Related Work

Africa – Project OKURASE

Our current work in Africa is through Project OKURASE (Opportunity, Knowledge, Understanding, Renewed Health, Arts-Based, Skills Training and Education) in Ghana. The purpose is to address the plight of orphans and vulnerable children by working hand-in-hand with a rural village to change major health risk factors including unclean water, no sanitation infrastructure, limited health care, limited education, and limited job training.

The objectives toward this purpose are to provide skills training and formal education to vulnerable children and women, and to connect orphaned children with families that have the capacity to meet the physical, emotional and spiritual needs of a child. This will allow the children to grow healthfully into strong and independent adults. The vision of Project OKURASE will be carried out in the village and in a Centre to be built called the Nkabom Centre for Skills Training and Formal Education (www.projectokurase.org).

The MST Link to Project OKURASE

In 1997, the FamilyServicesResearchCenter (home of MST research) of the Medical University of South Carolina began a community violence prevention program, now called, “The Neighborhood Project” in the UnionHeights community of North Charleston, South Carolina. One of the prosocial activities that was developed in the Project was children’s West African drumming and dance. This activity turned into a dance company called Djole and performance quality drums were needed. These drums were purchased from a Ghanaian drum maker, master drummer, and performing artist named Samuel Nkrumah Yeboah – called Powerful in Ghana.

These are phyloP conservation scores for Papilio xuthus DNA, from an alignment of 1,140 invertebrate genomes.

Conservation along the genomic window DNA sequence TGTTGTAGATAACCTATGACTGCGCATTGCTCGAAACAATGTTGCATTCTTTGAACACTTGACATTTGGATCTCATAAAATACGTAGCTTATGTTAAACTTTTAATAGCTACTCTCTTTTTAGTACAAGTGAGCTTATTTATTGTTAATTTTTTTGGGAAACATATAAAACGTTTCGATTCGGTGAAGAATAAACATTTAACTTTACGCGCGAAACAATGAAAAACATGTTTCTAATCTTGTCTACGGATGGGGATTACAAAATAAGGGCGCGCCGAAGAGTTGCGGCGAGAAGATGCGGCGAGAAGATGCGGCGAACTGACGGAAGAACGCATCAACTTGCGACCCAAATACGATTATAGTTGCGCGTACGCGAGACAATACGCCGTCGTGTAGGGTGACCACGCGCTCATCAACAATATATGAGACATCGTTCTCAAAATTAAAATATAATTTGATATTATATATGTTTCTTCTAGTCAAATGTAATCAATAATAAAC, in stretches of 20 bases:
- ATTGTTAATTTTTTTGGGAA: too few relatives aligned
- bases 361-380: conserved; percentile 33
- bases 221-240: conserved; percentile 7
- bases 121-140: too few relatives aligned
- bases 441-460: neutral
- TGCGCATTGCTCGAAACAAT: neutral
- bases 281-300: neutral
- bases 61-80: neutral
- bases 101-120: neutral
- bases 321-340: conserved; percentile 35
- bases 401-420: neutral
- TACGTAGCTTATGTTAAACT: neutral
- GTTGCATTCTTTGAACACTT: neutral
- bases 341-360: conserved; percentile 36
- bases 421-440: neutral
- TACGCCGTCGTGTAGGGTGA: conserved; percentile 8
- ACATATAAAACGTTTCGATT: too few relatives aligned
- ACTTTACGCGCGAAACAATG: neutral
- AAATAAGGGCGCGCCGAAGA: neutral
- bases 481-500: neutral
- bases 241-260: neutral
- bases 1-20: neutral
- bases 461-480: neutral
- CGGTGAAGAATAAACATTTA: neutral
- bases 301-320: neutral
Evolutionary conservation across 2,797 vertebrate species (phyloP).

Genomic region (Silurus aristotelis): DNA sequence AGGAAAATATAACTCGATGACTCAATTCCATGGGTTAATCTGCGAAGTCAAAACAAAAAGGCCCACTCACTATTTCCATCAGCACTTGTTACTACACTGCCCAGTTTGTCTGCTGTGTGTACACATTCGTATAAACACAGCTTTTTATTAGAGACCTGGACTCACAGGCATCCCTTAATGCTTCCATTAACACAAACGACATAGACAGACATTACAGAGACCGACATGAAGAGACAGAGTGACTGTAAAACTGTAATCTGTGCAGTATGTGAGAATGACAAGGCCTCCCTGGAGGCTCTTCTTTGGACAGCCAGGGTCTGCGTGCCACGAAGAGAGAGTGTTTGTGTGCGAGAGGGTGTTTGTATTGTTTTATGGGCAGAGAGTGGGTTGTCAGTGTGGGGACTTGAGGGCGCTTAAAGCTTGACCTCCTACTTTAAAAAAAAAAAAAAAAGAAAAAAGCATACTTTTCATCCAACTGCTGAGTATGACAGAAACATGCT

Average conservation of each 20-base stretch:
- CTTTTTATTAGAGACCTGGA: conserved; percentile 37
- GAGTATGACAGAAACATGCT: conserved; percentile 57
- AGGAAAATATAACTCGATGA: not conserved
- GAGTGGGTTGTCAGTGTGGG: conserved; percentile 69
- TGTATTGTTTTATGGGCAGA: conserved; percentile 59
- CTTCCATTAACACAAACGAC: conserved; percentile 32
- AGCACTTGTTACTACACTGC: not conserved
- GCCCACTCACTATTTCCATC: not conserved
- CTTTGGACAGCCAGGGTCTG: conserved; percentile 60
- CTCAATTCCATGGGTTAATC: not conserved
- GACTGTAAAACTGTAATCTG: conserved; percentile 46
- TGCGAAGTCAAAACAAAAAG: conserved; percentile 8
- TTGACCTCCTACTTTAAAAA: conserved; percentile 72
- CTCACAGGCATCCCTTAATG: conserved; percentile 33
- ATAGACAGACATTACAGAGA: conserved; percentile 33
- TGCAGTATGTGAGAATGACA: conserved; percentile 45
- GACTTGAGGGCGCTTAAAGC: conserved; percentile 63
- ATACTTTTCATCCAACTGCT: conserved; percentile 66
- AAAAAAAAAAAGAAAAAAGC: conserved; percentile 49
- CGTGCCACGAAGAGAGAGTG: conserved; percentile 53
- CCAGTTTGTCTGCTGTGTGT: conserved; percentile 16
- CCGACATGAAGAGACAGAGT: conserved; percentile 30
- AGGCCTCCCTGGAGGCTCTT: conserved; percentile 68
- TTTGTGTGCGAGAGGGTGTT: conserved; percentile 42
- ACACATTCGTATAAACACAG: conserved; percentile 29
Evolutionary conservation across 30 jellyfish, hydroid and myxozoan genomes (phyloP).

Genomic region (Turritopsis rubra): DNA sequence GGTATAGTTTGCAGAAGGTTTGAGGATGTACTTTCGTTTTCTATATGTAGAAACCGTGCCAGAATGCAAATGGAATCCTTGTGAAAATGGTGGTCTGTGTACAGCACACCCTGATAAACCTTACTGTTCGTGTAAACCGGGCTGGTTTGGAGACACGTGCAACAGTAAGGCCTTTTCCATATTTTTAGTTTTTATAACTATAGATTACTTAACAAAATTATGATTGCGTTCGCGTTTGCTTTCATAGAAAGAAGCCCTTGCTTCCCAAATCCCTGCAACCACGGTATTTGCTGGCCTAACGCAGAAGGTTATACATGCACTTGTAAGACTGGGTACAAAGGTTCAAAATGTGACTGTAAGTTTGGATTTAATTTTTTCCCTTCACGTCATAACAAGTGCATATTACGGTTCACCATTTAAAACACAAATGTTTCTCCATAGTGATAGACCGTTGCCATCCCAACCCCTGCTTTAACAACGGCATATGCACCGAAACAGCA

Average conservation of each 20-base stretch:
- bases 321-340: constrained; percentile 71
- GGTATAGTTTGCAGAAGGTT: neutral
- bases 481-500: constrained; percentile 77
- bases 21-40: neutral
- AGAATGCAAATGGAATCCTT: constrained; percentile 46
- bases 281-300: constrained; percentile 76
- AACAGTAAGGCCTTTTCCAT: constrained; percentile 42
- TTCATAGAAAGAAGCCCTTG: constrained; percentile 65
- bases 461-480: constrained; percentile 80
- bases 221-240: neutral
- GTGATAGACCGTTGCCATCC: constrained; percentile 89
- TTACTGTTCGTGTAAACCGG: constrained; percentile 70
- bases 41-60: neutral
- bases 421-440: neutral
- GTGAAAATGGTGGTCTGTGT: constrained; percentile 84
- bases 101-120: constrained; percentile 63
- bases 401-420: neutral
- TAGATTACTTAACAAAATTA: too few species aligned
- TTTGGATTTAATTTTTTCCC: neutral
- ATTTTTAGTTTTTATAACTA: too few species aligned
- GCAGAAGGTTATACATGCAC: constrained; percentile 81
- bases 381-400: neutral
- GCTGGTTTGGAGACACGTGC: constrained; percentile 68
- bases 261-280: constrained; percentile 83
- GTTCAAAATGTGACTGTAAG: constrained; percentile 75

This fateful meeting led to the children of Djole traveling to Ghana in 2006 to join with Powerful and other artists to conduct AIDS dance/dramas in multiple sites in Ghana. The children of Djole are involved in raising funds for the Nkabom Centre. Project OKURASE is a global initiative.

In addition to Djole, Family Services Research Center, MST Services, and people in Charleston, South Carolina, partners from England, Ghana, Belgium and many other places are coming together to make Project OKURASE happen.